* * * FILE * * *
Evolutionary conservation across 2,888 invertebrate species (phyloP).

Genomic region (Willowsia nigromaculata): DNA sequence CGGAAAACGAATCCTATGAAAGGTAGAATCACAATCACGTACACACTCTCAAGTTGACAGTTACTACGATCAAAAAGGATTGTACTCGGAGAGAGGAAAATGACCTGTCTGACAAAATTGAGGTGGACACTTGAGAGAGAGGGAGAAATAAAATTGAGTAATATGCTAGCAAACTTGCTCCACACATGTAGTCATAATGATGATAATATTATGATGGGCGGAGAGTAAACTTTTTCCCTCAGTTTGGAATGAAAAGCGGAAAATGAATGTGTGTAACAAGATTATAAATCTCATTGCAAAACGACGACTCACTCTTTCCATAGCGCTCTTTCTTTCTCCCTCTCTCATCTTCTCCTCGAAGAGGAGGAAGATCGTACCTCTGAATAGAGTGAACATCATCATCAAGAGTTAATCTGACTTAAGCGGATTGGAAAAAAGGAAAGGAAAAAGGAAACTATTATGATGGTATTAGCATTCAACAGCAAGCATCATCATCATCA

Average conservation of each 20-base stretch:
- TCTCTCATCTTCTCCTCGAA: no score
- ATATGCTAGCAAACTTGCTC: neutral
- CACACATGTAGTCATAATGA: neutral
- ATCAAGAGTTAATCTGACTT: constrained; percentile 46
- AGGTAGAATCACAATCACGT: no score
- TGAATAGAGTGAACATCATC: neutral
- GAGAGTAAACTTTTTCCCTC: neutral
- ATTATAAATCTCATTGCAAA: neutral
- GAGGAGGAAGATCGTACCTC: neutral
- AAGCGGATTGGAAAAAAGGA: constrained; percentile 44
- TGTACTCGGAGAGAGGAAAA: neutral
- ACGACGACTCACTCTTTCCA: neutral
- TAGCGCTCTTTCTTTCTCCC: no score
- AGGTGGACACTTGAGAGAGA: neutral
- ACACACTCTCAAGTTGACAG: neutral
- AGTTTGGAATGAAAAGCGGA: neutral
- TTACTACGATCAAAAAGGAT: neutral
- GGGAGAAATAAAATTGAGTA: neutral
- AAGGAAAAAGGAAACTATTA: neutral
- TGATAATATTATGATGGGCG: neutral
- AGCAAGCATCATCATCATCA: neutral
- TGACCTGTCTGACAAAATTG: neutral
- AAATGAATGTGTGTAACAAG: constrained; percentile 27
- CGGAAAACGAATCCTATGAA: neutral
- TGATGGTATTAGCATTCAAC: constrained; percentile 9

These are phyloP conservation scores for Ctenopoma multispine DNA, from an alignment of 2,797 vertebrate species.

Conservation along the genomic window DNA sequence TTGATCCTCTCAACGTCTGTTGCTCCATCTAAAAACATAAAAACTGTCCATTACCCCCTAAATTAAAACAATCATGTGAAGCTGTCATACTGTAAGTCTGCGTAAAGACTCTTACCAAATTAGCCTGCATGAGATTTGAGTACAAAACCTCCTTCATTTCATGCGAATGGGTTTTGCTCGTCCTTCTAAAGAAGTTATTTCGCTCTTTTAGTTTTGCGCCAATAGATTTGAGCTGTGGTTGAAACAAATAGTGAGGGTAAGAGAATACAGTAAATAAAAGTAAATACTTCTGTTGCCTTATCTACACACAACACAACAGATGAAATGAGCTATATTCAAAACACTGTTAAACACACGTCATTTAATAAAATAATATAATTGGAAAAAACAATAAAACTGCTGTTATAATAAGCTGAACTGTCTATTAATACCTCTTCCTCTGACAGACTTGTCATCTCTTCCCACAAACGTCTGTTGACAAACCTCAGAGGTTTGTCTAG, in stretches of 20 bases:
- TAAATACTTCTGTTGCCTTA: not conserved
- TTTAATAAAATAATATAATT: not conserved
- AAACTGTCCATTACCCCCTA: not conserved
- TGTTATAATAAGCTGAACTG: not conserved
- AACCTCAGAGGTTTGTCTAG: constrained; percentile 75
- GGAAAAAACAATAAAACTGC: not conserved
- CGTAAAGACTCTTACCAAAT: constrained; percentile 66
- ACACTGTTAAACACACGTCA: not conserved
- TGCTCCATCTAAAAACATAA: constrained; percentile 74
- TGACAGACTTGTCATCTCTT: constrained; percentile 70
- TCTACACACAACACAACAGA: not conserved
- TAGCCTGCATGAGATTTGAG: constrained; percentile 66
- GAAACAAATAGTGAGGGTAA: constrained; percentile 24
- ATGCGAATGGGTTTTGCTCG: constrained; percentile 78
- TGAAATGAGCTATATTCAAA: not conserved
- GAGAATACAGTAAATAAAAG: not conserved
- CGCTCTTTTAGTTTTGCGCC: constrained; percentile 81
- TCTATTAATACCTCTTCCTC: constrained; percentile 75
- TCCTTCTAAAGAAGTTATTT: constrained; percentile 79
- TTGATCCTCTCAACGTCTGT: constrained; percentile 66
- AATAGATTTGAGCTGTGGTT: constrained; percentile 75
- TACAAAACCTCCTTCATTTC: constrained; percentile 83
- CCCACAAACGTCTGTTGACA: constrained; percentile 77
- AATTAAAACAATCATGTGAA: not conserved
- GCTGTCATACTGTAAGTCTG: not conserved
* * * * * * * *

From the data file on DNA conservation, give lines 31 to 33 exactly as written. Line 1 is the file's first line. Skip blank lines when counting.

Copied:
- TAAATACTTCTGTTGCCTTA: not conserved
- TTTAATAAAATAATATAATT: not conserved
- AAACTGTCCATTACCCCCTA: not conserved